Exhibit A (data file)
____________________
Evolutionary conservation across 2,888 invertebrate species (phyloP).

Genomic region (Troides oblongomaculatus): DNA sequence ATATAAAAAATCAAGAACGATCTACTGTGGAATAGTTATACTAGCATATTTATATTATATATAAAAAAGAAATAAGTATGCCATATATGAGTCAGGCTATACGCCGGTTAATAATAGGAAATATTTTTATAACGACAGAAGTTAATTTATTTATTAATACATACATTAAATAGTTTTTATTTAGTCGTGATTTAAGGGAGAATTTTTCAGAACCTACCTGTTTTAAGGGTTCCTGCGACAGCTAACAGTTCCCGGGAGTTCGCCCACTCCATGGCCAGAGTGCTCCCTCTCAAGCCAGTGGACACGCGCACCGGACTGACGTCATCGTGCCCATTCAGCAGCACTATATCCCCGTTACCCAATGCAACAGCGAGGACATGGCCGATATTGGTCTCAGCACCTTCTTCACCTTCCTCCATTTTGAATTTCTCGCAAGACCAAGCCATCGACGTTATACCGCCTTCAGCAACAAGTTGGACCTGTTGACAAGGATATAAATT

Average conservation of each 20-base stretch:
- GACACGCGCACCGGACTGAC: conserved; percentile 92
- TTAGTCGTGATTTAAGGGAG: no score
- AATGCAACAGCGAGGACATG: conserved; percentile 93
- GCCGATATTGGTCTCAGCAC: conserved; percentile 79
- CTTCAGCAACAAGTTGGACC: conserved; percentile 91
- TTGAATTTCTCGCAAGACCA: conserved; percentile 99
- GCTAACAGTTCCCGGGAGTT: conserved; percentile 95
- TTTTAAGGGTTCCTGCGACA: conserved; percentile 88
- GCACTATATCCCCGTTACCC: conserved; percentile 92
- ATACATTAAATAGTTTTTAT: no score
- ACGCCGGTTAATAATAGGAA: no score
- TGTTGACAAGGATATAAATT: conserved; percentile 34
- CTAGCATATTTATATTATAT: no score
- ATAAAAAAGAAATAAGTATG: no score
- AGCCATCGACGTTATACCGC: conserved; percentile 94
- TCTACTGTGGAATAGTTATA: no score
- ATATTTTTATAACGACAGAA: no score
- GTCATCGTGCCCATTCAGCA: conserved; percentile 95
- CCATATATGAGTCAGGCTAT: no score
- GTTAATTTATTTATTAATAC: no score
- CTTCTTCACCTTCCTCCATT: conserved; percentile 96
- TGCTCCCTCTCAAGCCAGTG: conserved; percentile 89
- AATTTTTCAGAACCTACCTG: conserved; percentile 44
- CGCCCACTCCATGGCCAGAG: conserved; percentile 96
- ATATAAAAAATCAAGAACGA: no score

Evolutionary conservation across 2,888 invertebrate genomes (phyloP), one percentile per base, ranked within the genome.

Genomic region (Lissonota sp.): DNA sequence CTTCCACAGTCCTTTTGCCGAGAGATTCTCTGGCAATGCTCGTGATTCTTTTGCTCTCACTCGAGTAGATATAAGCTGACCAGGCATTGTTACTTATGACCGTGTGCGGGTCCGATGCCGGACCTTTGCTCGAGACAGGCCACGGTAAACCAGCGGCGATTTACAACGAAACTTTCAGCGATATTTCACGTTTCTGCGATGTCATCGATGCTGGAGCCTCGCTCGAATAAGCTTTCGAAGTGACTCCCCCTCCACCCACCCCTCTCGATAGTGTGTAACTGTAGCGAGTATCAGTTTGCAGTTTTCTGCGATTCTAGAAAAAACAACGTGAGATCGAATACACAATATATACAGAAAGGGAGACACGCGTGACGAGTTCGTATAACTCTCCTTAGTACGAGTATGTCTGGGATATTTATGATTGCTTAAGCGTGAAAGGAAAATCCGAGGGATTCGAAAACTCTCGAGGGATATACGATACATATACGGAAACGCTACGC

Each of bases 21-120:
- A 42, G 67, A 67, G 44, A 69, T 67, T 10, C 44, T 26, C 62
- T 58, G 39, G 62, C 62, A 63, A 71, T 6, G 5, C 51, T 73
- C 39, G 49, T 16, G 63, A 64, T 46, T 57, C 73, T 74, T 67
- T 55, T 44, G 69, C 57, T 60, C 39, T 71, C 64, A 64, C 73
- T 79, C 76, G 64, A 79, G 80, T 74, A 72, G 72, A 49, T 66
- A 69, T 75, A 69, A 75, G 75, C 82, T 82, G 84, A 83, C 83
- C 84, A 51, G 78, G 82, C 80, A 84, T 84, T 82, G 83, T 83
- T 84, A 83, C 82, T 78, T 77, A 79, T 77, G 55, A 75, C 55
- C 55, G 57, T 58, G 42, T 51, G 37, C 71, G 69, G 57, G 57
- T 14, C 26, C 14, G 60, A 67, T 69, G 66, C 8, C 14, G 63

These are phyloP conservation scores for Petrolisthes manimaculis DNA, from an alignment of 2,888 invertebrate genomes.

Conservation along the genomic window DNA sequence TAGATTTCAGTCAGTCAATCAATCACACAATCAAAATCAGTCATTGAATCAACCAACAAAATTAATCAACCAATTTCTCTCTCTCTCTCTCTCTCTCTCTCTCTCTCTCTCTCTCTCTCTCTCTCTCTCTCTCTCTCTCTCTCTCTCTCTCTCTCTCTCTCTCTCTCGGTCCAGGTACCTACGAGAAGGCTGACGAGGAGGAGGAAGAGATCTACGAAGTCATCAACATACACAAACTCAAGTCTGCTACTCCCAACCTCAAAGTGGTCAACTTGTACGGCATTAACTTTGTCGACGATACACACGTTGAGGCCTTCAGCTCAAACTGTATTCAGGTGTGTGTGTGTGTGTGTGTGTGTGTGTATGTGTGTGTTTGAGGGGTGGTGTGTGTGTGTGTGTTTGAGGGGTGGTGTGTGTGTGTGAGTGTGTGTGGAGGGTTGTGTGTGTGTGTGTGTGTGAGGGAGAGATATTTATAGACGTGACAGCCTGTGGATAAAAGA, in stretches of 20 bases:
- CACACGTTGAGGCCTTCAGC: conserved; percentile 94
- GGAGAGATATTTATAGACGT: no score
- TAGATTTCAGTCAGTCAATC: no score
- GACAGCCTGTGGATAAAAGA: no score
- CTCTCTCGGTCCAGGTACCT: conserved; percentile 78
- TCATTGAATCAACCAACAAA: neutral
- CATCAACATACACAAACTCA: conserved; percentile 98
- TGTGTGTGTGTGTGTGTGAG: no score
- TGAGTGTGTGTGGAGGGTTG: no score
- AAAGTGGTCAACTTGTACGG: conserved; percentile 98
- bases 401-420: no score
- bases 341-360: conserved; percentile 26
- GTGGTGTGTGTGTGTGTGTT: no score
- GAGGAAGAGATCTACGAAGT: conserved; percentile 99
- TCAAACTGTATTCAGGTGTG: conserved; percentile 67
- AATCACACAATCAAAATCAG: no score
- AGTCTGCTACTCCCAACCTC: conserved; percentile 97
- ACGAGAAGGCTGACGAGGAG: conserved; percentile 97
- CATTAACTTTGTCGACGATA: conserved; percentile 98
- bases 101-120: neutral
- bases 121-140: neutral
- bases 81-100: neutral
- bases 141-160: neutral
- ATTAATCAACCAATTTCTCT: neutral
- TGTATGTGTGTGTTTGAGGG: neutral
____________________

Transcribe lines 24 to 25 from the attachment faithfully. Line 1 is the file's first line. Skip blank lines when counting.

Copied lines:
- CTTCTTCACCTTCCTCCATT: conserved; percentile 96
- TGCTCCCTCTCAAGCCAGTG: conserved; percentile 89